2019 ANNUAL SECURITY AND FIRE SAFETY REPORT
FORT STEILACOOM CAMPUS
JOINT BASE LEWIS MCCHORD
GRAHAM-KAPOWSIN HIGH SCHOOL
For more than 50 years, Pierce College has been committed to helping people realize their possibilities. Pierce College first opened in 1967 in downtown Lakewood and has since expanded to include another main campus in Puyallup, two extended learning sites at Joint Base Lewis McChord (JBLM), and classrooms in the Graham-Kapowsin and Spanaway Lake High Schools. Pierce College District has a student, faculty and staff population of nearly 24,000 individuals.
As part of our ongoing commitment to the safety of all students, employees and visitors, the Pierce College District has compiled this comprehensive directory of policies, procedures, statistics, general information and resources related to campus public safety and emergency management.
The following information has been prepared to increase your awareness of the current programs that exist to assist you in protecting your safety and well-being. It is also provided in compliance with the Jeanne Clery Disclosure of Campus Security Policy and Campus Crime Statistics Act (Clery Act) as amended by the Higher Education Opportunity Act (HEOA).
The mission of the Campus Safety Department is to provide for the safety and security of the Pierce College District, while maintaining a positive and diverse environment that promotes excellence, accountability, and respect.
While every member of the college community shares responsibility for campus safety and security, the Campus Safety Department takes the lead in this area. Administrative responsibility lies with the Vice President of Administrative Services and the District Director of Safety and Security.
CAMPUS SAFETY DEPARTMENT
The Campus Safety Department maintains a non-commissioned security force of six full-time state classified Campus Security Officers and two Campus Security Sergeants; in addition, there are approximately 17 part-time security officers. The working title for all uniformed security personnel is Campus Safety Officer regardless of their official employment status, Sergeants have the designation of Campus Safety Supervisor. The working title reflects the scope of work the Campus Safety Department engages in, which focuses on security operations, emergency response, and occupational health and safety. Officers are assigned to the Pierce College Fort Steilacoom and Puyallup campuses. All Campus Security Officers are First Aid qualified, to include CPR and AED training. Officers patrol campuses on foot and by vehicle, enforce policies, laws and regulations that govern conduct on campus, and have the authority to issue parking citations.
The Pierce College sites at Joint Base Lewis-McChord are the Stone Education Center at Fort Lewis, and the McChord Consolidated Services Building at McChord Air Force Base. Pierce College does not have Campus Safety Officers stationed at these sites. The Joint Base Lewis- McChord Provost Marshal of the Directorate of Emergency Services (PMO) provides an array of services to the soldiers and families on base. The PMO is a professionally trained, positive, community customer focused Army Law Enforcement and Access Control organization, that is responsive to the needs of not only the commander, but the civilian community, and is committed to maintaining good order, discipline, safety, and security for all those who live, work, or attend classes on JBLM.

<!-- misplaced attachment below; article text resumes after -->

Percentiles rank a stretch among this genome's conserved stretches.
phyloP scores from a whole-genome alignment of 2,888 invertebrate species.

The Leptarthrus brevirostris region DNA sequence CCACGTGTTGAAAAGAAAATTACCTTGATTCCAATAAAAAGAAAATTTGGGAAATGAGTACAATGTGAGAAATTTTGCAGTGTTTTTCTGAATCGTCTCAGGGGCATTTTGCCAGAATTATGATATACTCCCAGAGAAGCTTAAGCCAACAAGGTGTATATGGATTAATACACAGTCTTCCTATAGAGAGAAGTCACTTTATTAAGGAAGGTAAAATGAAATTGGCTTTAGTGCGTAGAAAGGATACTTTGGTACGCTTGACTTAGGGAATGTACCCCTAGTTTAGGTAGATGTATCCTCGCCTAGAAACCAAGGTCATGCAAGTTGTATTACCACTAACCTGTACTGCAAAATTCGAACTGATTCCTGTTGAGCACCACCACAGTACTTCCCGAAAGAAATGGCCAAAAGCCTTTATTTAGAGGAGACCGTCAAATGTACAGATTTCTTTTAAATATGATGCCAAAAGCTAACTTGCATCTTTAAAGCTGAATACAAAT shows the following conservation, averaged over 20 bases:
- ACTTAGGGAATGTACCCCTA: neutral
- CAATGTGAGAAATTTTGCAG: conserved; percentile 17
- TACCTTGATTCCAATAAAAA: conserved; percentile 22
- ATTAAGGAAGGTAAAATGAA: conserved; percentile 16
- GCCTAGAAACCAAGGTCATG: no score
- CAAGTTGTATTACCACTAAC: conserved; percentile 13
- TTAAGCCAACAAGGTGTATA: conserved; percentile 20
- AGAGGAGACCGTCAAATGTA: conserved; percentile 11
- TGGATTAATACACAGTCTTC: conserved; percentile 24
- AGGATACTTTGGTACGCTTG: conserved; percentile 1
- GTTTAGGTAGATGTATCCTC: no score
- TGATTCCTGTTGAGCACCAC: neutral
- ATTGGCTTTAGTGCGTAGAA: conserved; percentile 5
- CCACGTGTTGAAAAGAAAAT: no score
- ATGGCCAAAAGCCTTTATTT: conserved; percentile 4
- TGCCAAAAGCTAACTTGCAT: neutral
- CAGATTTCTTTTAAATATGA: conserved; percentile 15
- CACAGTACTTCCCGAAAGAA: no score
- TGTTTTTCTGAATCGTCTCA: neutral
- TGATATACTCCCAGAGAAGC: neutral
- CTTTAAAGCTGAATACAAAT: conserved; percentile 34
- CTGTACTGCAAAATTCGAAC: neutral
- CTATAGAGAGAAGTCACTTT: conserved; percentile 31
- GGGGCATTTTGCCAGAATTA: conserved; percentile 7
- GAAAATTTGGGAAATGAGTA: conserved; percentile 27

Campus Safety Officers are authorized to request identification from any person on district property to determine whether they have lawful business at the college, but do not possess arrest authority. They are equipped with mobile phones and radios capable of contacting local Police, Fire and Medical Aid. Campus Safety maintains a close working relationship with these agencies, however Pierce College does not currently have a written Memorandum of Understanding (MOU) with local law enforcement agencies or the Provost Marshal’s Office. Department procedure requires that law enforcement be contacted when incidents occur that are outside of the department's scope of authority; criminal incidents are referred to the local police department having jurisdiction on campus. If the Provost Marshal’s Office is contacted about criminal activity occurring off-campus involving Pierce College students, they may notify the Fort Steilacoom Campus Safety office.
However, there is no official policy requiring such notification. In addition, Pierce College is not aware of practices by local law enforcement agencies concerning monitoring of criminal activity by Pierce College student organizations at non-campus locations.
Fort Steilacoom Campus
West Pierce Fire & Rescue
Puyallup Campus Puyallup Police
Central Pierce Fire & Rescue
SECURITY AND ACCESS
Fort Steilacoom and Puyallup Campus
During business hours, the College is open to students, parents, employees, contractors, guests, and invitees. During non-business hours, access to college facilities is by card access, or through coordination with Campus Safety.
Some facilities have scheduled hours which may vary throughout the year, examples are the
Health Education Centers and the Arts & Allied Health building. In these cases, college facilities are secured according to schedules developed by the department responsible for the facility.
Operational requirements or Emergencies may require changes to posted schedules.
Facilities and landscaping are maintained in a manner that minimizes hazardous conditions. Pierce College Campus Safety Officers regularly patrol the campuses and report malfunctioning lights and other unsafe conditions to the Facilities Department for correction. Employees may report equipment problems to Facilities through the on-line work order system located on the College Intranet, other members of the college community may report facilities issues directly to Campus Safety.